EcoLocate: A heterogeneous wireless network system for wildlife tracking

by Markham, A.C.; Wilkinson, A.J.
Abstract:
All research to date using wireless networks for wildlife tracking has concentrated on monitoring a single species, using large GPS enabled collars. These collars are too heavy to attach on smaller animals. Rather than omit small animals from the tracking spectrum, we show how a fusion of GPS tracking (where applicable) and an improved version of VHF tracking can result in a system which is able to track a wide range of animal species using the same underlying wireless network for information transfer. Tags are equipped with radio transceivers, which are used to both transmit and receive beacons. Received beacons are used to construct radio proximity maps which characterize co-location of various animals at different points in time. Furthermore, as the locations of some nodes are known, coarse estimates of animal locations can be determined, especially around focal points such as waterholes. We present the components of our system and discuss our prototype implementation.
Reference:
EcoLocate: A heterogeneous wireless network system for wildlife tracking (Markham, A.C.; Wilkinson, A.J.), In Novel Algorithms and Techniques In Telecommunications, Automation and Industrial Electronics, Springer, 2008.
Bibtex Entry:
@Article{markham2008ecolocate,
  Title                    = {EcoLocate: A heterogeneous wireless network system for wildlife tracking},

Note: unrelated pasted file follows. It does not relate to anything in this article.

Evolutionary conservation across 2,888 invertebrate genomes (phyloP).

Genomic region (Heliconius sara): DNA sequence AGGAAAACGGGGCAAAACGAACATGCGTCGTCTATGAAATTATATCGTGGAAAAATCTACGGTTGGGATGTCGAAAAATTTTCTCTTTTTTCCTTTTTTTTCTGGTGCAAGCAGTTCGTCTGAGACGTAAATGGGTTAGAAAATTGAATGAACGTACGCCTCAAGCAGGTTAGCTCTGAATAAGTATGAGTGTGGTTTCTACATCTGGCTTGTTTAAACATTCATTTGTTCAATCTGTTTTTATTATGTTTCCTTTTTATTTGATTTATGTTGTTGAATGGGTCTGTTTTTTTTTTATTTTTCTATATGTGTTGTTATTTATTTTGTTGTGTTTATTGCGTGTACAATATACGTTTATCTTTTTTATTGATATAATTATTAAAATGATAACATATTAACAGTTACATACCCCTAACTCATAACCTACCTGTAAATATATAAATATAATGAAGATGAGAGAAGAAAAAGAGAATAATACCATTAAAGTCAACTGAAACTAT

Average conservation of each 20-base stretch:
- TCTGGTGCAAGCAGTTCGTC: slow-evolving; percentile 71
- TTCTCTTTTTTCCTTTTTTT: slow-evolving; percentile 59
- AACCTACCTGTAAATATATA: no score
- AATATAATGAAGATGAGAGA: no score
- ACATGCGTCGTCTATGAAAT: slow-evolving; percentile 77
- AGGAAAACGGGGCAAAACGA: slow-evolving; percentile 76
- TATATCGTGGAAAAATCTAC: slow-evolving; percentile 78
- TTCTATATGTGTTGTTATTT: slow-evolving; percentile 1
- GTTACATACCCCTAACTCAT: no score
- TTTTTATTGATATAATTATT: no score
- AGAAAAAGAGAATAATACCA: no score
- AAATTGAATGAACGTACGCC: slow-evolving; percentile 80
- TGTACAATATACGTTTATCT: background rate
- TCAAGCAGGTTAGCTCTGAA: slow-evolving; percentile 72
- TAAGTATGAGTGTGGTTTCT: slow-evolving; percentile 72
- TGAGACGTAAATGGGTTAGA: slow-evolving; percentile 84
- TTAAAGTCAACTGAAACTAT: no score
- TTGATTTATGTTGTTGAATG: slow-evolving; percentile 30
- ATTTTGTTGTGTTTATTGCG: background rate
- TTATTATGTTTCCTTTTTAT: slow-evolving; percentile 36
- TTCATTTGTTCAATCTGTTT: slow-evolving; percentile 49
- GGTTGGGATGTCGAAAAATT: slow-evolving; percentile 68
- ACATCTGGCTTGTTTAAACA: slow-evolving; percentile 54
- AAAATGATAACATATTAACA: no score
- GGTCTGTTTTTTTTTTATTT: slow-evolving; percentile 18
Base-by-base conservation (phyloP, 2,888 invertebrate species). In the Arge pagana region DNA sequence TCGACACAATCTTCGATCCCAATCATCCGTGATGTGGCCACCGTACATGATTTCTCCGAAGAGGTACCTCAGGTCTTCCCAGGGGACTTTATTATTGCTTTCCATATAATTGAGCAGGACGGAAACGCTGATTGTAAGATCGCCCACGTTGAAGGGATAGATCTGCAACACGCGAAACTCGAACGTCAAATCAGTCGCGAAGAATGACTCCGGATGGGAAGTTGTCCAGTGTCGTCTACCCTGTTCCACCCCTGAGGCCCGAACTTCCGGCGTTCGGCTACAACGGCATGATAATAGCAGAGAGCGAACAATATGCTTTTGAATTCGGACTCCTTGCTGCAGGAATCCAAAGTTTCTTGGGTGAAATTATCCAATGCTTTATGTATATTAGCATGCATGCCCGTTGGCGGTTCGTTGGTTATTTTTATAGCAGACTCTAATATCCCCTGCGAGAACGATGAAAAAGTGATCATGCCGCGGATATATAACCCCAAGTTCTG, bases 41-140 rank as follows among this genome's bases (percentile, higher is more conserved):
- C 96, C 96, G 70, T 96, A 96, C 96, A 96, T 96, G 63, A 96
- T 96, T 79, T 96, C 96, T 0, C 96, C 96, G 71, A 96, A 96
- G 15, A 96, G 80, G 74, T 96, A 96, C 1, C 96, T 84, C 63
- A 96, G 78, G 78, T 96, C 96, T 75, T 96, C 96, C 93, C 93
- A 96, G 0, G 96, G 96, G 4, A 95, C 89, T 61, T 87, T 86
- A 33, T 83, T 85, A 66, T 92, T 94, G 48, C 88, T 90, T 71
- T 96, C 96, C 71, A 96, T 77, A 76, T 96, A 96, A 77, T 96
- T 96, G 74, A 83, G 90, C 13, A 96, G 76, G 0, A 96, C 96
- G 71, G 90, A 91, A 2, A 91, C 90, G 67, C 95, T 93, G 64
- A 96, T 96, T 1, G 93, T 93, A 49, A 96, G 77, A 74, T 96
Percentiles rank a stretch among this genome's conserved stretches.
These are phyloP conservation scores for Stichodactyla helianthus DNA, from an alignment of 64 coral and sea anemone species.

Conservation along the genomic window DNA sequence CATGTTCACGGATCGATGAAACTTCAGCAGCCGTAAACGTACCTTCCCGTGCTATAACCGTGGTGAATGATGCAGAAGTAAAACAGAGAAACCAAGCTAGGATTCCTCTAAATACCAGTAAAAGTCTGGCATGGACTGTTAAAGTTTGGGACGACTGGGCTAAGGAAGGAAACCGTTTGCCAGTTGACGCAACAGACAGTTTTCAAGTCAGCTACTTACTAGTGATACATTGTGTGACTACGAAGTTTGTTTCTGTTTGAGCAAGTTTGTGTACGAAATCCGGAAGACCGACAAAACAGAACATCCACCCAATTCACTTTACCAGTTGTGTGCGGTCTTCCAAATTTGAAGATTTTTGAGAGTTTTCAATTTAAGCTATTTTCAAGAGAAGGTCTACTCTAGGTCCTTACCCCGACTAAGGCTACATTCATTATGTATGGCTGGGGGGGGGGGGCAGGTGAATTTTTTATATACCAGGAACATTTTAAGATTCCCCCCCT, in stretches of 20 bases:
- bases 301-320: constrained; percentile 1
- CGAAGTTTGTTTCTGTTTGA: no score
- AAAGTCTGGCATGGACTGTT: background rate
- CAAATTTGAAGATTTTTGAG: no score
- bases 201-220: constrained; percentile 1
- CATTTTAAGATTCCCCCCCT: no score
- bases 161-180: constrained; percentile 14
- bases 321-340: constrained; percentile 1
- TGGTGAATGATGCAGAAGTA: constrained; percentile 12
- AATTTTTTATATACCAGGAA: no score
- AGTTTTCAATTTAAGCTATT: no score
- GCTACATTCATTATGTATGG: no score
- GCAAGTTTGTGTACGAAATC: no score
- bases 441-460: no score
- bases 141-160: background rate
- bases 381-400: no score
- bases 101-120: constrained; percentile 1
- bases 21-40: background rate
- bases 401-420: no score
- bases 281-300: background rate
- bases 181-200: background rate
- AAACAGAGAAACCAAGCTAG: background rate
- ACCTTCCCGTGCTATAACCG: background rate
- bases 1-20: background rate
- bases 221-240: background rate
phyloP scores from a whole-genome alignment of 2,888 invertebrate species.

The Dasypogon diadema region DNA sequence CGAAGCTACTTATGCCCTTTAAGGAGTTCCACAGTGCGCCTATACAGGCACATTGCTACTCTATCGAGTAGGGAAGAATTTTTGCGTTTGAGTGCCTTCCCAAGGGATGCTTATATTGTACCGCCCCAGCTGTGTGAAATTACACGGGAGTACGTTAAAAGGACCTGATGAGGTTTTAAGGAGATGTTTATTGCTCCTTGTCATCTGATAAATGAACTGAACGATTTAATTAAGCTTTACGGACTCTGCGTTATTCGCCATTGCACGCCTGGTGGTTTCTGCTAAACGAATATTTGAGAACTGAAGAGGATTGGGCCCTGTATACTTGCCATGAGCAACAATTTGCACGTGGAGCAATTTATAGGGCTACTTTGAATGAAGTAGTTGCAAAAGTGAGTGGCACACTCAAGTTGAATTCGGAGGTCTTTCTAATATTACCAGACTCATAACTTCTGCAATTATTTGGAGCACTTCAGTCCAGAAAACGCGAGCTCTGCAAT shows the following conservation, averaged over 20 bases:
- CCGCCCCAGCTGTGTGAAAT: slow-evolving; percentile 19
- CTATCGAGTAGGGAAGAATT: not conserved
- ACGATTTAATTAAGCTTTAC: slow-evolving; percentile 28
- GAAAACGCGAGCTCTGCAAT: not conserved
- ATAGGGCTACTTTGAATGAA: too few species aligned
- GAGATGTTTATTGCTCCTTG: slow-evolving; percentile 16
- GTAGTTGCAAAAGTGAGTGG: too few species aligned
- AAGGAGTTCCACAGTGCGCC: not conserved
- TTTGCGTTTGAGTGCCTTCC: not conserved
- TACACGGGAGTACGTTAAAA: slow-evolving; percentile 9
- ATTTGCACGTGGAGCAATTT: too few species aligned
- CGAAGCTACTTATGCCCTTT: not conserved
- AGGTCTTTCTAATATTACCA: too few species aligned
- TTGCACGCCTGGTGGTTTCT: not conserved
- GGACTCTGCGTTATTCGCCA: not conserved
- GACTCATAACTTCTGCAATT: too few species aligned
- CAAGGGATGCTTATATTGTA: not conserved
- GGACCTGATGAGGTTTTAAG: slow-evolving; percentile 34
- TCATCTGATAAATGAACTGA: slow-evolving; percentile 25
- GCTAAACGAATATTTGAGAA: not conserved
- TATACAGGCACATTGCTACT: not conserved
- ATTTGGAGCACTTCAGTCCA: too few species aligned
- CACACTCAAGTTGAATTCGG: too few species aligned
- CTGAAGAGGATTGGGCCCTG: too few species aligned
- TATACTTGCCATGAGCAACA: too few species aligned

Author                   = {Markham, A.C. and Wilkinson, A.J.},
  Journal                  = {Novel Algorithms and Techniques In Telecommunications, Automation and Industrial Electronics},
  Year                     = {2008},
  Pages                    = {293--298},

  Abstract                 = {All research to date using wireless networks for wildlife tracking has concentrated on monitoring a single species, using large GPS enabled collars. These collars are too heavy to attach on smaller animals. Rather than omit small animals from the tracking spectrum, we show how a fusion of GPS tracking (where applicable) and an improved version of VHF tracking can result in a system which is able to track a wide range of animal species using the same underlying wireless network for information transfer. Tags are equipped with radio transceivers, which are used to both transmit and receive beacons. Received beacons are used to construct radio proximity maps which characterize co-location of various animals at different points in time. Furthermore, as the locations of some nodes are known, coarse estimates of animal locations can be determined, especially around focal points such as waterholes. We present the components of our system and discuss our prototype implementation.},
  Publisher                = {Springer},
  Url                      = {http://www.cs.ox.ac.uk/files/2110/Markham.pdf}
}